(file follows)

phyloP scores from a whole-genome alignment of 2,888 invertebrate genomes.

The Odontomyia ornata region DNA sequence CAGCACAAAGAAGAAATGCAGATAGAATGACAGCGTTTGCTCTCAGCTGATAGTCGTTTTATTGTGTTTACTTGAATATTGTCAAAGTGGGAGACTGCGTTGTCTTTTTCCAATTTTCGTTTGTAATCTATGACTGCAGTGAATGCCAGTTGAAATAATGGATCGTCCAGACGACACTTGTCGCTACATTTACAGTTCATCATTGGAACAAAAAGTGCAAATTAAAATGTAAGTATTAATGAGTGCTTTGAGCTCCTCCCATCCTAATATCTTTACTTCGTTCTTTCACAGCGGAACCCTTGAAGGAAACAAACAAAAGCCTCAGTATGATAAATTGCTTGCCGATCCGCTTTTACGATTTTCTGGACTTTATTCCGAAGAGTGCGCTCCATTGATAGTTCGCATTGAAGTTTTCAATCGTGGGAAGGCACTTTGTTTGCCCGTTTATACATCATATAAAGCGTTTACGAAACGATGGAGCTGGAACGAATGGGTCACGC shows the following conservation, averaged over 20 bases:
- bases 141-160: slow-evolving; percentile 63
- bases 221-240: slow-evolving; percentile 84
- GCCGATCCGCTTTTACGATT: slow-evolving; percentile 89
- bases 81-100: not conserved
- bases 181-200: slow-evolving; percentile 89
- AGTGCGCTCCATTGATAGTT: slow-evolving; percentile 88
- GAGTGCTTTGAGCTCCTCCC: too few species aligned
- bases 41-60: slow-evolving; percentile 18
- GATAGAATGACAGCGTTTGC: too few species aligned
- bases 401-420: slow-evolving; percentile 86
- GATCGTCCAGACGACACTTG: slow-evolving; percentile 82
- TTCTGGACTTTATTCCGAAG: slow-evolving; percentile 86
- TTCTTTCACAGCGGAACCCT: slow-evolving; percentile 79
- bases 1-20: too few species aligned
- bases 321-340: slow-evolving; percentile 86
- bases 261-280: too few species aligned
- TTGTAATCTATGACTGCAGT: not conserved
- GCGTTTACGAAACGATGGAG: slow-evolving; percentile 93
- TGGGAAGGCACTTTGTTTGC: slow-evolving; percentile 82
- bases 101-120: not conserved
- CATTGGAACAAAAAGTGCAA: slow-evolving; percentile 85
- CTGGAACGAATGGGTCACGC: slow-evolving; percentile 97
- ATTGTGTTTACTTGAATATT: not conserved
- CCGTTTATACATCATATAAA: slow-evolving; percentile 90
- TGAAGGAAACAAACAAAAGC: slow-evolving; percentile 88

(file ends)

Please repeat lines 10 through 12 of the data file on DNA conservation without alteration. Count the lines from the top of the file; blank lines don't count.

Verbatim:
- bases 41-60: slow-evolving; percentile 18
- GATAGAATGACAGCGTTTGC: too few species aligned
- bases 401-420: slow-evolving; percentile 86